Discos Pacifico a newly found record label from Cali, Colombia appeared on my radar recently. They are looking for the guardians of tradition, the renegades of the currulao, the Afro-futurist marimba excursions, the project that is translating the science of bunde and plays it into the language of machines and the poet who is writing the lyrics of the next hymns from the region that will speak to the world. The final track of this sound triple was called Oroi Oroa from Agrupacion Chango, which is a group based on the north-west pacific coast of Colombia. The group's beat and choir driven anthem is a meditative and polyphonic ear candy to me. It has an enormous positive drive and is extremely powerful in its polyphonic way of expression. This old folklore song, in particular, is very typical for the Narino region in Colombia. Black air comes from the beat rhythm, it´s execution is carried out in wakes of the saints and in street dances. It describes the difficulty of not playing with a marimba, which dates back to the time of Father Mera when the performance of the marimba to Afro-Americans was prohibited throughout the Pacific coastline. The piece is composed for bass drum, cununo, guacharaca and maraca or rattle. A very focused performance from this excellent group of musicians, that I still can not believe whats happening in this piece of music, even though I listened to it probably 20 or 30 times.


From the ambitious beats produced at the Colombian pacific coast, we take a trip to Iceland to meet up with Hekla and her wonderful and pure sound art. This track is called "Aftur Og Aftur" from her latest album "Sprungur". Enjoy.


Hekla - Aftur Og Aftur (Sprungur - Phantom Limb)


Turning Jewels Into Water - Our Reflections Adorned By Newly Formed Stars (Our Reflections Adorned By Newly Formed Stars - FPE Records)


Hekla Magnusdottir is the full name of this phenomenal Icelandic artist, that balances the solo theremin, the subtle synth sounds and her voice in a mysterious and unique way. I would describe her music as melancholic, haunting and delicate. Her intense fragile sonic world shows the dreamy and the scary part of Icelandic folklore and traditions at the same time. This sound draws you fully into its evocative world.

During my last summer holiday in Matera, Italy I had a totally unexpected experience with Hekla's sound. Matera is beside Jericho, Damaskus and others probably one of the oldest cities of the world. In the old part of the town, which is called Sassi di Matera, it seems that time stands still and you can find a lot of proof of poverty and drama from the past. I stayed in an old restored Grotta, and when hearing Hekla's sound there for the first time, it seemed to me that it evolved directly out of this mysterious place. The sound melted like a ghost into the walls, and it stuck in the air as it has lived there forever. It was the perfect setting for this sound, and I found it lovely, uncertain and also scary at the same time—what a wonderful experience.


Hekla´s track was followed by the digital folk music from nowhere by the amazing US-American duo Turning Jewels Into Water. Val Jeanty is a DJ, drummer educator and music artist who was born in Haiti and Ravish Momin, an Indian-born drummer, producer and also educator have released a masterpiece of cutting-edge-rhythm based ritual music that blends together the beauty of ancient instruments in a digitalized modern soundworld that is second to none.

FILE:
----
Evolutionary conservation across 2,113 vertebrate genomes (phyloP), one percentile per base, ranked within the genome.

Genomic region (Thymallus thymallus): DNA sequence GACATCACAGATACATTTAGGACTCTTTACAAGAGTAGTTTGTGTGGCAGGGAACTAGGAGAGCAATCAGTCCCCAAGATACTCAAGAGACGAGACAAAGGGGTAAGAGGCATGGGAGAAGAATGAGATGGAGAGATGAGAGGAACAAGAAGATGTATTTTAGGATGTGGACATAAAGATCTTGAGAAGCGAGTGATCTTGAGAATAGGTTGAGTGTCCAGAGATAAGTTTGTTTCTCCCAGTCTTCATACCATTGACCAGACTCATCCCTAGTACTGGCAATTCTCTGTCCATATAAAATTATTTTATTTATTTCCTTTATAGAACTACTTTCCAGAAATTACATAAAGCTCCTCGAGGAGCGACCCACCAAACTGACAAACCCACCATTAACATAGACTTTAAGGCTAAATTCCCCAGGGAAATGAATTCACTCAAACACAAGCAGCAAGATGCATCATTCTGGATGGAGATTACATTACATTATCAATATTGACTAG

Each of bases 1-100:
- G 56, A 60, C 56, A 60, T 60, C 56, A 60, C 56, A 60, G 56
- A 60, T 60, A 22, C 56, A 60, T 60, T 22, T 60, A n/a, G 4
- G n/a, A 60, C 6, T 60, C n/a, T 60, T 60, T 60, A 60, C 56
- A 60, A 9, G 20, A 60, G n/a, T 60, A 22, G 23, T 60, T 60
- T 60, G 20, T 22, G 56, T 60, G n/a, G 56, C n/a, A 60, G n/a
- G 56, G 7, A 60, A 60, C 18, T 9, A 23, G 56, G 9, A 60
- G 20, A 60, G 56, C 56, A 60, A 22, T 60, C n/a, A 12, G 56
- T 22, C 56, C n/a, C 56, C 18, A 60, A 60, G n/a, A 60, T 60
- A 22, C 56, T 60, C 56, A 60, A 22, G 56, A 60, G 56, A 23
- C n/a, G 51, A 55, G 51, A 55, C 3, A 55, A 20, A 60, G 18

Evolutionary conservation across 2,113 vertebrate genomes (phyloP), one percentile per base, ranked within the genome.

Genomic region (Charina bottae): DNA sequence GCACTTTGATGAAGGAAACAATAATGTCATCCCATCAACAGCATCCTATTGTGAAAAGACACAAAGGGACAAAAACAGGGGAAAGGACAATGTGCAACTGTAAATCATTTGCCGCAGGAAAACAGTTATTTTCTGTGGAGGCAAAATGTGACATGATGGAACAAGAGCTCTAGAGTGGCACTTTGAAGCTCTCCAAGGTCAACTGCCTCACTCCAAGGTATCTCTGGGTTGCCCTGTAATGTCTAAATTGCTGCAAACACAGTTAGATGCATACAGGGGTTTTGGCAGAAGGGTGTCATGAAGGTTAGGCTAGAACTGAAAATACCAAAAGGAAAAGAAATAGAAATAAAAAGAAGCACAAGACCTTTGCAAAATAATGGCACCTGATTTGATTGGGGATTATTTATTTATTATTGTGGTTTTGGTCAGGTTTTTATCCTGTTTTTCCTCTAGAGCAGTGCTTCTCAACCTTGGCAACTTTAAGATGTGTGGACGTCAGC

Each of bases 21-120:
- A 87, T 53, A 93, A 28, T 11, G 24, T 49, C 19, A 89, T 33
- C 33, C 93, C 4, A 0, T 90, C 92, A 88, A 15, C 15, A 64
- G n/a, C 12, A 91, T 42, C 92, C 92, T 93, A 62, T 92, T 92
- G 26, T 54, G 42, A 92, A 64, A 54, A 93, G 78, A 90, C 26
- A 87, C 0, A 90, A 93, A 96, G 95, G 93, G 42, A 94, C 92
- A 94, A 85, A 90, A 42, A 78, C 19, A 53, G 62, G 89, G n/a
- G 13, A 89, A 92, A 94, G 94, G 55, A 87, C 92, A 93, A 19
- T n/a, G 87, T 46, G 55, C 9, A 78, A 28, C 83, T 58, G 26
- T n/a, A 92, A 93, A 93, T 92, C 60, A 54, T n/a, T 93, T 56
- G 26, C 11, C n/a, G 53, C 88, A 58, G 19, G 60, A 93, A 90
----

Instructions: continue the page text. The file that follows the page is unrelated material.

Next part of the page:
Absolutely distinctive in their way of creating one of the albums of the year. The track you heard is just one example of this great album. With contributions by fellow musicians from Iran, South Africa or Lesotho they create a sound that originates in old traditions but results in something totally fresh and new. Whilst their musical roots are in Haiti, India, North-Africa or the Middle-East, within this project they melt together old rhythms, electro-acoustic beats, improvisational traditions from Jazz or Indian folk music. The two artists find that the traditional understanding of global music is outdated. Actually same as I do, it cant be the case that we talk about global music and the majority still believe that this means people of colour performing their ethnic identities, often along with traditional instruments. Val and Ravish put such a strong statement into place with transforming these folkloric rhythms from their respective cultures into digital realms and collaborate with musicians from around the globe who all challenge these outdated paradigms. Great stuff.


Next up I want to play the also very distinctive but totally different music from Shirley Collins, an 85-year-old British folk icon. The song is called "Locked In Ice" from her new album "Heart's Ease". Enjoy


Shirley Collins - Locked In Ice (Heart's Ease – Domino Recordings)


Orchestra Of Constant Distress - Discomfort (Cognitive Dissonance – Riot Season)


Contrast is key to my show. The gorgeous and soothing voice of Shirley Collins in comparison to the compact, dense and noisy monster track by Orchestra Of Constant Distress. A trip from Hastings in the UK to Sweden. Actually, the exciting thing for me with regards to this combination of tracks is that both songs resonate very well with the Corona times in lockdown here.

On the one hand, the song "Locked In Ice", with a calm and peaceful voice and the minimal instrumentation offers a musical timbre which has an ethereal touch and great clarity in it. As if the virus, which is the thing that locks us into our homes with this universal longing of meeting people again, but it seems to me that the feeling here is that it is acceptable and ok in the greater scheme of things.

Whilst the Swedish outburst by the Noise masters Orchestra Of Constant Distress is a pure, heartfelt, passionate blast. This quartet creates a dark and threatening killer track. It seems to me that this unity of sound is unstoppable in the way how they rollout this 6,5 minutes of heaviness. Also the title oft he track „Discomfort“ fits into the absolutey crazinesss of the last months.

What will the future bring, how and when will we be able to have an everyday social life again, all these questions leave us in significant discomfort or as the band name in constant distress. First hearing this track was one of the greatest moments of musical discovery this year, even though the album "Cognitive Dissonance" was already released last year.